Aosta Valley in Italy
The Autonomous Region of Aosta Valley has a special statute in Italy. The area is located has an area of 3,262 square kilometers. Around 127,000 people live in the Aosta Valley. This means that the Aosta Valley is also the smallest Italian region. The capital is Aoste.
Landscape and geographical location of the Aosta Valley
The Switzerland borders by the Canton of Valais directly to the Aosta Valley. It is also shared with France regiona border. The Italian region of Piedmont is also in the immediate vicinity of the Aosta Valley.
The landscape of the Aosta Valley is made up of the Dora Baltea valley with numerous smaller side valleys in the adjacent Alps. In the western part the region borders on Mont Blanc, which is the highest mountain in the Alps. The northern border reaches the Monta Rosa. Of course, the mountains are used for ski tourism in winter, there are some beautiful ski trails in the Aosta Valley.
Since the area of the region is relatively small, it was not divided into provinces. This makes the Aosta Valley the only region in Italy that does not have a single province disposes.
There are some smaller nature reserves in the Aosta Valley region in order to preserve the vegetation and flora and fauna of the Aosta Valley. In addition, a part of the area belongs to the area of the Gran Paradiso National Park, which impresses with its wonderful and unspoiled landscapes.
The history of the Aosta Valley
During excavations, scientists have discovered that the first residents of the Aosta Valley must have been Celts. They lived in the region until 25 BC. Then the Romans came, conquered the area and took power and rule. So were the Romans, the Augusta Praetoria established. Today’s Aosta emerged from this village in the course of history.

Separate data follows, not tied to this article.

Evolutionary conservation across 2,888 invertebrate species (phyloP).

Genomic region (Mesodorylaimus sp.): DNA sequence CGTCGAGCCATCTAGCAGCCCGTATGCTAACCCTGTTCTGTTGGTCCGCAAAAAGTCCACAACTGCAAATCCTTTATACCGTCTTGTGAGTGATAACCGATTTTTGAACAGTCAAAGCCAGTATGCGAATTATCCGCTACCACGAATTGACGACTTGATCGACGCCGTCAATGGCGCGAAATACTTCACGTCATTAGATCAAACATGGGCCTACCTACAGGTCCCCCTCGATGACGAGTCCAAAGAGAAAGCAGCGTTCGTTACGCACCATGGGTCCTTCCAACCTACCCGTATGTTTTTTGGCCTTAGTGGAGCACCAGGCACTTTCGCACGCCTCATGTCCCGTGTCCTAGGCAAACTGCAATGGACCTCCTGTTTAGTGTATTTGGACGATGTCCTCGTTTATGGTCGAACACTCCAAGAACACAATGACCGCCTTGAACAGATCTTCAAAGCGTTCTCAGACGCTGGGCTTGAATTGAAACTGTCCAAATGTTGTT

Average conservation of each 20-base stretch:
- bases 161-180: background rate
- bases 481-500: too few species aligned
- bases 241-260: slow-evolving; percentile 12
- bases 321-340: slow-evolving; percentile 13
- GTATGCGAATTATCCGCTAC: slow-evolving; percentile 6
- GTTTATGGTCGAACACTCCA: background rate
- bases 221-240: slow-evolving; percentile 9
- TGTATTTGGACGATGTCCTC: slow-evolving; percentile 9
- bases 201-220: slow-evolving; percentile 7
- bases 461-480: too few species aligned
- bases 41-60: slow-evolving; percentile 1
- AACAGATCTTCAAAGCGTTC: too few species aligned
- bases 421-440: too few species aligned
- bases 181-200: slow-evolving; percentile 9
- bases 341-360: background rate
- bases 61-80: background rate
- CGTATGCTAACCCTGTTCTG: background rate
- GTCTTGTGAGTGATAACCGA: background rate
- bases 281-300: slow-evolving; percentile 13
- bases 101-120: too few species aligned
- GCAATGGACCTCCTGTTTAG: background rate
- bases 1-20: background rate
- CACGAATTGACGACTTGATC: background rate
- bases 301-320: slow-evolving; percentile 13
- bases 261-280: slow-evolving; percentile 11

The Romans were replaced by the Burgundians, who took control of the region in the Aosta Valley after the end of the Roman Empire. The Burgundians in turn lost their position of power to the Ostogen. The Lombards replaced the Ostrogoths after they had successfully conquered the area.
Later in history, the Franks invaded the area of today’s Aosta Valley. They took over the rule from the Longbobards and ruled the Aosta Valley for a comparatively long period. From the 11th century until 1946, the Aosta Valley was part of the territory of the Aristocratic family Savoy, with short phases of the French seizure of power in between. In the years 1691, 1704 to 1706 and from 1798 to 1814, France repeatedly regained power, which it lost again and again directly. After 1814 the area fell to Napoleon and was ruled by him.
The culture and language of the region were also shaped by the brief French influence. In the phase of fascism, however, the French language and culture was strictly forbidden in the Aosta Valley and its practice was prohibited. French families immigrated to Italy and had to exchange names and languages. They were given Italian names. After the end of the Second World War the Aosta Valley received a special status. This was intended to counteract the Spearatist efforts. Today the Aosta Valley is officially a multilingual region again ; Italian and French are used equally.